The 21mm Color Skopar can focus down to .5 meters. Unfortunately, the Leica M bodies can only focus down to .7 meters. You have to guess the rest of the way! Luckily guessing is actually easier than it sounds.
This is where the Leica M can focus to.
This is how close the lens can focus.
If you want to focus at .5 meters, all you have to do is focus on your target down to .7 and move closer. Keep moving closer until the “ghost image” in the rangefinder moves to the left edge of the patch while the original is on the right edge. Keep them both inside the rangefinder patch however. At this point, you should be at .5 meters, or close enough that the lens’ depth of field will be enough to keep your focus point sharp. Practice this a couple of times and I bet you will never miss! This technique works extremely well in real use. The image below is an example of what you will see at .5 meters through the viewfinder when you are in focus based on my technique.
.5 Meter View
Here are some images showing this lens in different situations. Notice the rendering is quite pleasant for a lens this wide. You still have depth and the feeling of being able to move inside the photo, but without being overly defined at F/4.
This lens does create some wild sun stars. Flare is well handled, but those stars really shoot out at F/8 and above. I don’t mind them persoanlly, but maybe some will get annoyed. The flare is really only when the light source is head on with the lens, or an open source. Diffused lights, and lights pointing off axis don’t nearly cause stars like this.
Note there are sun stars on this image as well…they are just very soft and minimized by the angle and F-stop.
When it comes to wide angle lenses and architecture, either they are good enough, or they aren’t. This lens definitely is. Distortion is extremely minimal for this wide a lens. In light room I occasionally correct with a point or two to reduce barrel just a bit. This is only if I have straight lines that really require perfection and show just a slight bend. Otherwise this lens looks pretty natural in most situations. Too bad you can’t shift it!
Ok I cound’t resist. Here is a shot of a model and a 100% crop. I find the detail displayed is just amazing for a 10.3 megapixel camera and a 21mm lens.
This photo was an eight second long exposure at ISO 320. I initially shot it dark trying to capture some of the mood. I opened up the shadows in Lightroom to see how the file held up. There is just slight noise in the top and side wood beams that were in complete darkness before. Over all the shot is quite usable, especially when some noise reduction is applied and adjusted a little more carefully.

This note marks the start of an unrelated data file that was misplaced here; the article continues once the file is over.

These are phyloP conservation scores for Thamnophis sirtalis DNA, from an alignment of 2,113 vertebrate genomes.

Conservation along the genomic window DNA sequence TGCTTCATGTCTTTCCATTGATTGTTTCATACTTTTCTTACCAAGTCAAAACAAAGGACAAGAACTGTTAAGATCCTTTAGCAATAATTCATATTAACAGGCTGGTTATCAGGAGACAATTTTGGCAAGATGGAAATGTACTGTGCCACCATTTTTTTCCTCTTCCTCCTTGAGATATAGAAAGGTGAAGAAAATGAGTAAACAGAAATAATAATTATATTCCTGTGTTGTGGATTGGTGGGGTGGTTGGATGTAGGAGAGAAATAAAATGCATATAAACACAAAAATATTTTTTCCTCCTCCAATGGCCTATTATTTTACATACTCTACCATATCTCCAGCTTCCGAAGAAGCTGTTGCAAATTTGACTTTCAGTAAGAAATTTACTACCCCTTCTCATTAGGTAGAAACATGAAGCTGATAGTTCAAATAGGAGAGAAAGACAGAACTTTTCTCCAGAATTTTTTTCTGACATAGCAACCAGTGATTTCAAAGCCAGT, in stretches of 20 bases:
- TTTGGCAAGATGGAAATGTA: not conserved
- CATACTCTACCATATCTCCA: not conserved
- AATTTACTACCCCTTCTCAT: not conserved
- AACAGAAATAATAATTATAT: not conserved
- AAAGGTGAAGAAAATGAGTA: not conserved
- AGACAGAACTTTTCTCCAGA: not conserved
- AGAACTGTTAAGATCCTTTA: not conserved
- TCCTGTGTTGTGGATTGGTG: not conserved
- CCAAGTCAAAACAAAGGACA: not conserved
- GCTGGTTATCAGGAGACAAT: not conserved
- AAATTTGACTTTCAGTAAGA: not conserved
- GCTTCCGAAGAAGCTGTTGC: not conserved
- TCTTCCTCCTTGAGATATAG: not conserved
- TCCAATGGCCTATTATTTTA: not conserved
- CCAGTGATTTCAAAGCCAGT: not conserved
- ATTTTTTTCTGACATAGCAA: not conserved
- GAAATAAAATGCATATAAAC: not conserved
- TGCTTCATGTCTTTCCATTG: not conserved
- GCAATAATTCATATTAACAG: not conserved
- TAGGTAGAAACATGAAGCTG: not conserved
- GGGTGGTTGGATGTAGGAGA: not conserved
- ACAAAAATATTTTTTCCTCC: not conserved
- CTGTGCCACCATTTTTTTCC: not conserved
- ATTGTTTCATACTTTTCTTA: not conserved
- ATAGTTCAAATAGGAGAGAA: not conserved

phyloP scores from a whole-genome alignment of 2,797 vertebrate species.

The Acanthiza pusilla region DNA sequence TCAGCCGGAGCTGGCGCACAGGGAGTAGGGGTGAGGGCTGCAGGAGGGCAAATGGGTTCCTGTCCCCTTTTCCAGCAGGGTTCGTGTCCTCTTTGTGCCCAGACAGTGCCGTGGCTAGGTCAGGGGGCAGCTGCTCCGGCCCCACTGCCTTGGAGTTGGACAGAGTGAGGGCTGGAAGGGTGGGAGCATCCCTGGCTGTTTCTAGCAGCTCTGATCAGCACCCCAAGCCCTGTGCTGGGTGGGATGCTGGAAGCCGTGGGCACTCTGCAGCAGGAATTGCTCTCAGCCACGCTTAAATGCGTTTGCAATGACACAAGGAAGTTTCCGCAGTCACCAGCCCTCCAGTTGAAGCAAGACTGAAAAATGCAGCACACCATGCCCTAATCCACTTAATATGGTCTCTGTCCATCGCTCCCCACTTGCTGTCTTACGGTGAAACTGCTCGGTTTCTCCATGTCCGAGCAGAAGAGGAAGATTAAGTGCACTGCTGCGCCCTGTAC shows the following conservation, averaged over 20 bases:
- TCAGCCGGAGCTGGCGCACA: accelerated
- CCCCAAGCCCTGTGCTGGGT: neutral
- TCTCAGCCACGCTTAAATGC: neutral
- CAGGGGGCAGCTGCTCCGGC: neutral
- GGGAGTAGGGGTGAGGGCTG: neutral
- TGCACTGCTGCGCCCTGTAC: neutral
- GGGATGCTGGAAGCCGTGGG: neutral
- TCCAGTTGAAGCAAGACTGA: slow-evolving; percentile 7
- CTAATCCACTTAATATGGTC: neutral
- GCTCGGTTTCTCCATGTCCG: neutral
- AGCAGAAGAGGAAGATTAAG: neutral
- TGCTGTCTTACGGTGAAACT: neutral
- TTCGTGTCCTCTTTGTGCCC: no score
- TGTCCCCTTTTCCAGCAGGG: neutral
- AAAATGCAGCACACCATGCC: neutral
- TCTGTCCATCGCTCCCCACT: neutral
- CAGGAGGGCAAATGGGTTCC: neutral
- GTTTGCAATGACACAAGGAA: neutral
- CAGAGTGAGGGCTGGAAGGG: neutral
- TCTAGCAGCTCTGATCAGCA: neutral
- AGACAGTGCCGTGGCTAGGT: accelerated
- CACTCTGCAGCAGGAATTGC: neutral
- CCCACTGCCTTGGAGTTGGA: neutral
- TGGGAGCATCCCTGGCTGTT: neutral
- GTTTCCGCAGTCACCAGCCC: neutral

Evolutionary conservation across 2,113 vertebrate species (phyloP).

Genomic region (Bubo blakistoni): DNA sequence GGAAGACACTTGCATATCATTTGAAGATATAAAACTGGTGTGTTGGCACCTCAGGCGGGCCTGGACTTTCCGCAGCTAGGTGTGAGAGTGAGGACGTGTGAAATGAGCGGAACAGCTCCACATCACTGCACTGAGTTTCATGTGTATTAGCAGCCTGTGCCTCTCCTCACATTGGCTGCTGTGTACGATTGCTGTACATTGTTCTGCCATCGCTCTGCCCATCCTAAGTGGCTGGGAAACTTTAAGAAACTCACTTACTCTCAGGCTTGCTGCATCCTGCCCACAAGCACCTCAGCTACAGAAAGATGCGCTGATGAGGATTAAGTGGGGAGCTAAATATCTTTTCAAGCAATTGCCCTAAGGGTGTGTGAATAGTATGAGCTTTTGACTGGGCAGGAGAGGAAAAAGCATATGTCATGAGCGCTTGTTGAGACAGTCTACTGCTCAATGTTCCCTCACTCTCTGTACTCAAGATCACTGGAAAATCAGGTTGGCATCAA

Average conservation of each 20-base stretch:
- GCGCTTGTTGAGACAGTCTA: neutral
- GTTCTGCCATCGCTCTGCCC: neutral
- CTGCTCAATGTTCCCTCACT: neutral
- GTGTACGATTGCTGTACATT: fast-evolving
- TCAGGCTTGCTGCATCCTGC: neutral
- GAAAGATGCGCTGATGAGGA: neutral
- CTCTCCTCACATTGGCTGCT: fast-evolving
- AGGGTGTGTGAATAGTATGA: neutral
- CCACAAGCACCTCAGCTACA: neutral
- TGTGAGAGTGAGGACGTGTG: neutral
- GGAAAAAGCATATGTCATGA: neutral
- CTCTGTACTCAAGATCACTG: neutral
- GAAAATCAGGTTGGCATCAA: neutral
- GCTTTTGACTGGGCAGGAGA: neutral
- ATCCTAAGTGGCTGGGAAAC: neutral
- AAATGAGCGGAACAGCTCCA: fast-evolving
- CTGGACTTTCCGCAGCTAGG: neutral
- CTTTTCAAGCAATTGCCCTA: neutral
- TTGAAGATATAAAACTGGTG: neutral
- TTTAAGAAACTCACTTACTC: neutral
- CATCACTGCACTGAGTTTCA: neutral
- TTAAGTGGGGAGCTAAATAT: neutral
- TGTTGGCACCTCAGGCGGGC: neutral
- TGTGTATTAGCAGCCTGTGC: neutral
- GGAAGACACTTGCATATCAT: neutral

Overall, I find this lens to be quite gentle in its rendering. I have a lot of room to work with in terms of contrast and color depth. Personally, I normally gravitate towards really contrasty modern lenses with a lot of initial bite in the image. This lens really grew on me and gives me the flexibility to do what I will with a photograph. I can use it as a “snapshot” lens with a set depth of field and know that whatever is in my viewfinder will get captured. I also find myself using it on architectural shoots for angles and detail shot ideas I normally would have overlooked with a large dslr. The sun stars will be a hit or miss for most people I think. Reducing aperture will help without a huge loss in depth of field.
This lens is definitely a hidden gem amongst lenses. The quality I have seen from this lens for less than $400 is amazing. Leica’s closest alternative is almost $3,000. Their 21mm Summilux is $6,500. That is definitely on my “to get” list. 21mm at F/1.4 is a unique look that I love. For the majority of my work, traveling, and a light weight panorama kit, the Voigtlander 21mm is hard to beat. The 21mm F/4 captures the spirit of Leica very well. Small, light, and excellent performance. For now, this is my go-to 21mm lens.